What’s the deal with vegan pet food?
There’s been more than a little debate about the ethics and science of feeding dogs and cats vegan diets. But, with more and more humans embracing a vegan lifestyle, the demand for vegan pet foods also seems to be on the up as pet owners seek to share their lifestyles with their furry companions.
What the experts say…
When it comes to feline friends, the case is clear: cats are carnivorous animals by nature and a vegan diet would be detrimental to their health. On the herbivore side of the coin, animals like rabbits and guinea pigs naturally enjoy a vegan diet anyway.
However, the scientific jury is out on our omnivorous canine companions. There have been many studies highlighting the benefits of non-animal proteins, such as koji. The fungus, which is cultivated on grains such as rice, has been found to be higher in protein than red meat. There’s little evidence that dogs required a high-protein diet – a healthy diet contains just 10% - 15% protein – but these alternative proteins are much less calorific. With two-thirds of UK vets saying obesity is the number one health problem for companion animals, a lower calorie diet might be exactly what the nation’s dogs need.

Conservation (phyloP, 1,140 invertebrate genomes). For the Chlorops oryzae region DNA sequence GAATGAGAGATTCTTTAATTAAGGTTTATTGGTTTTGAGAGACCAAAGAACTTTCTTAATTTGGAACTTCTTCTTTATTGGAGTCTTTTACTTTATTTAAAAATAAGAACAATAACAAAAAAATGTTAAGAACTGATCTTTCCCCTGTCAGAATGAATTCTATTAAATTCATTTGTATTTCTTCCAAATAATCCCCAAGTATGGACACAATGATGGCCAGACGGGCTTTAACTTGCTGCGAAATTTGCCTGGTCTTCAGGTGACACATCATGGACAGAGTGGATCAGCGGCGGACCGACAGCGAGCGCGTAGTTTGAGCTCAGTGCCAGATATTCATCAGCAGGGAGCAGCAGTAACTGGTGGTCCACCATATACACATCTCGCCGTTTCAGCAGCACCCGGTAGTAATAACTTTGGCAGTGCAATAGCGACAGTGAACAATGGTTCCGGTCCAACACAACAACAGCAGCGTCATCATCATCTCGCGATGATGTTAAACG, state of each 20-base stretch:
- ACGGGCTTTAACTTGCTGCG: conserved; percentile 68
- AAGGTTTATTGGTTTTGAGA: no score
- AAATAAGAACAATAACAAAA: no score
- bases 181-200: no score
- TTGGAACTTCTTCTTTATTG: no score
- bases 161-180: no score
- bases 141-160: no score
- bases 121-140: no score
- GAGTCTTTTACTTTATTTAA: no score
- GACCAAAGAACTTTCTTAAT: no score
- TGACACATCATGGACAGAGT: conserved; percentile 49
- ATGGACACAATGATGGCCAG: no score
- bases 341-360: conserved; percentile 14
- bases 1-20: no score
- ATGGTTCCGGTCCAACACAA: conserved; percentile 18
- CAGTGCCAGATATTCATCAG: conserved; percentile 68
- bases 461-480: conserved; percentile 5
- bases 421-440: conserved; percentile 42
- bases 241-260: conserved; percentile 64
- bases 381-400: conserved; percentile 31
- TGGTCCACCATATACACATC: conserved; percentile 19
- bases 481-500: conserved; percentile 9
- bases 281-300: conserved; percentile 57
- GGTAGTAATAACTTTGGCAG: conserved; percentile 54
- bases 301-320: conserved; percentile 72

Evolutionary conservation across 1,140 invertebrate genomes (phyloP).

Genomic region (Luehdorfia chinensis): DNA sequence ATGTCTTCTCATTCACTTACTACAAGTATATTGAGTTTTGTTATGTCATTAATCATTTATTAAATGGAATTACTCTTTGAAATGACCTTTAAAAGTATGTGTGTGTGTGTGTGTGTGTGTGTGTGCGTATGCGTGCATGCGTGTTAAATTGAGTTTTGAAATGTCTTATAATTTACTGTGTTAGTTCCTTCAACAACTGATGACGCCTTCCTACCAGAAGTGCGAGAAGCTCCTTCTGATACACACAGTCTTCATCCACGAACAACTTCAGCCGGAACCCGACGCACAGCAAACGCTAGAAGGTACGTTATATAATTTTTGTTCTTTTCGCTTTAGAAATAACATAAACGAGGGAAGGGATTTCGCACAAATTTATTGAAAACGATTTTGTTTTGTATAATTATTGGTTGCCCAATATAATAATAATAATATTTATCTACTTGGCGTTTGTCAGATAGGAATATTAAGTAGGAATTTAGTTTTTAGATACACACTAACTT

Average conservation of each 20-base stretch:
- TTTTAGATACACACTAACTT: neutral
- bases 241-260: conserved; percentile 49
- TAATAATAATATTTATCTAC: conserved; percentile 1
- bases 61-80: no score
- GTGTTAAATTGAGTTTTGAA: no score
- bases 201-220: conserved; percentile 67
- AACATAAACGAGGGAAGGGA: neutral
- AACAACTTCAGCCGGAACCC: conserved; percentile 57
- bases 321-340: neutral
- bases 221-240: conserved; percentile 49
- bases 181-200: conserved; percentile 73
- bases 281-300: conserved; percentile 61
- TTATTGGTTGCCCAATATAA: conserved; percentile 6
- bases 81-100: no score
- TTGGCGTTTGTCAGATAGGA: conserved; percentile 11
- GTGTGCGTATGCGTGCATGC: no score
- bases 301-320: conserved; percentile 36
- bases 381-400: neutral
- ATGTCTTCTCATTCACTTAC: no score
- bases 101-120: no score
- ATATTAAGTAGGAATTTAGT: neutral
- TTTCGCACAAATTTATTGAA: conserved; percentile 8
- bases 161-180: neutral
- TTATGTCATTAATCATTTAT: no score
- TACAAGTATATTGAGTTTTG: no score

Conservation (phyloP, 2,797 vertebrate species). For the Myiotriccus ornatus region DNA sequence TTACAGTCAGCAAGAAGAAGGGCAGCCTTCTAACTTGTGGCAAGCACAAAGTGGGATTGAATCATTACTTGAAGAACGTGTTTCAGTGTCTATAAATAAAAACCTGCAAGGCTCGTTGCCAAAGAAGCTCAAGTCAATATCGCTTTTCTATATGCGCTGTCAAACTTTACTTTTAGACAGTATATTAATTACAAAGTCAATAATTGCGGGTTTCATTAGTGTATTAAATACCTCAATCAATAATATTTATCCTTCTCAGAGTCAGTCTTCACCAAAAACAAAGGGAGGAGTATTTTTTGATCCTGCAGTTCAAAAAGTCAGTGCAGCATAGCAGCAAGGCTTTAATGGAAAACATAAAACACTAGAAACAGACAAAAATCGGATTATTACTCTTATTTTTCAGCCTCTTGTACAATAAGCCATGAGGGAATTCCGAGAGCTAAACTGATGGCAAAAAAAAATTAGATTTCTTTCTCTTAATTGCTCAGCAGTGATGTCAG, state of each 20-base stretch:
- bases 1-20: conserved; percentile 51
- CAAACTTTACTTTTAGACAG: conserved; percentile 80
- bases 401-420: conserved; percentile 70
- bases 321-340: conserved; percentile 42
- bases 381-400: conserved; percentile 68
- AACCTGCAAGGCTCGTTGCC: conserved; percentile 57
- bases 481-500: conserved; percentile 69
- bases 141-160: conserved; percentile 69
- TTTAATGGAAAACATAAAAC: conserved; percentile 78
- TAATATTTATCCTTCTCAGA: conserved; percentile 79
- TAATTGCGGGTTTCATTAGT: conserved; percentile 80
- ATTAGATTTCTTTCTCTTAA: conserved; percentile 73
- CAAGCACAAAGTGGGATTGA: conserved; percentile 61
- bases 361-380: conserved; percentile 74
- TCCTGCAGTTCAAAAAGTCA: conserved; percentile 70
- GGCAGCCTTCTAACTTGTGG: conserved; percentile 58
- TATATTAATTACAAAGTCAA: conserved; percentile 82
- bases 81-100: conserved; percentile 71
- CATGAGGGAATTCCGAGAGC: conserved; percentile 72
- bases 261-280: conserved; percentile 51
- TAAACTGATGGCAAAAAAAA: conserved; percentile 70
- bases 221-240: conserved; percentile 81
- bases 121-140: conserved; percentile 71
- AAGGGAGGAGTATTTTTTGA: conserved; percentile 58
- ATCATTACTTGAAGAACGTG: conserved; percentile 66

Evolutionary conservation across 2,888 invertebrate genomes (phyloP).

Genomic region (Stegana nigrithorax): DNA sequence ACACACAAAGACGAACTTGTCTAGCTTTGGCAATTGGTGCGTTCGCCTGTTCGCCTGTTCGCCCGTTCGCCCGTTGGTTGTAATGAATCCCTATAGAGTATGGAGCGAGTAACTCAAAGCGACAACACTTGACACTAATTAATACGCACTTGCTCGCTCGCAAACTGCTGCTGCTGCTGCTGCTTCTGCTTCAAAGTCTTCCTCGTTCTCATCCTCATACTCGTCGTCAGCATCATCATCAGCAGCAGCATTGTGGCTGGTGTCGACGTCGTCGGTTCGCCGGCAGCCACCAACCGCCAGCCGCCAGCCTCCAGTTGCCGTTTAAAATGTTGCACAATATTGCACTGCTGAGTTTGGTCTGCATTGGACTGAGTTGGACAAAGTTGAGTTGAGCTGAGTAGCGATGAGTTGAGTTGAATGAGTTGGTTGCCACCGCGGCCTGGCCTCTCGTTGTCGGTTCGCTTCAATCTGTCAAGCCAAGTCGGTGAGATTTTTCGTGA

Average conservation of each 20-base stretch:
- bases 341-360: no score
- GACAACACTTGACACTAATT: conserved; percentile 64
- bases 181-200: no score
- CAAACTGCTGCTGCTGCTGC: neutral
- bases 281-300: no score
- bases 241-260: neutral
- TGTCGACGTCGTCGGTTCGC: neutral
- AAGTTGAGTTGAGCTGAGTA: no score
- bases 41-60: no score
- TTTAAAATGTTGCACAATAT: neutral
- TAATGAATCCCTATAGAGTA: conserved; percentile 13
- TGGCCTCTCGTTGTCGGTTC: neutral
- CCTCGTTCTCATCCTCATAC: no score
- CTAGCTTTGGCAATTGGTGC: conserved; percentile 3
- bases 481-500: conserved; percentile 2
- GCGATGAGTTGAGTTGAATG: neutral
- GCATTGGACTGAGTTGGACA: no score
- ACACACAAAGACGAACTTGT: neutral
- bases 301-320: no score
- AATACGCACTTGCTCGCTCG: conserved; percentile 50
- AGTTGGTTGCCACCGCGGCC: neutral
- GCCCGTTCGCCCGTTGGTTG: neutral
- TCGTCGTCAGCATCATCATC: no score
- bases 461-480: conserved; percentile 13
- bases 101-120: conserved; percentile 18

That being said, experts at Tufts University in the US warn that a vegan diet for dogs should be carefully balanced and prescribed by a nutritionist. Whilst dogs can process plant-based nutrients, it is much easier for them to get the nutrients they need from animal-based foods.
The sustainability angle…
The meat industry is famously unsustainable, and with cats and dogs consuming a fifth of the world’s meat and fish, meat-based pet foods contribute significantly to the carbon emissions, deforestation and chemical run-off associated with farming and production.
Of course, whilst the meat industry has its issues, there are plenty of sustainable meat-based pet food brands out there. Scottish company Kelso and Titch operate on a small scale, hand making their products using human-grade meat and all-natural ingredients, Sussex-based Yora uses insect proteins rather than traditional meats, whilst Shropshire brand Different Dog uses human-grade meat that’s not “pretty” enough to make supermarket shelves in order to reduce waste.
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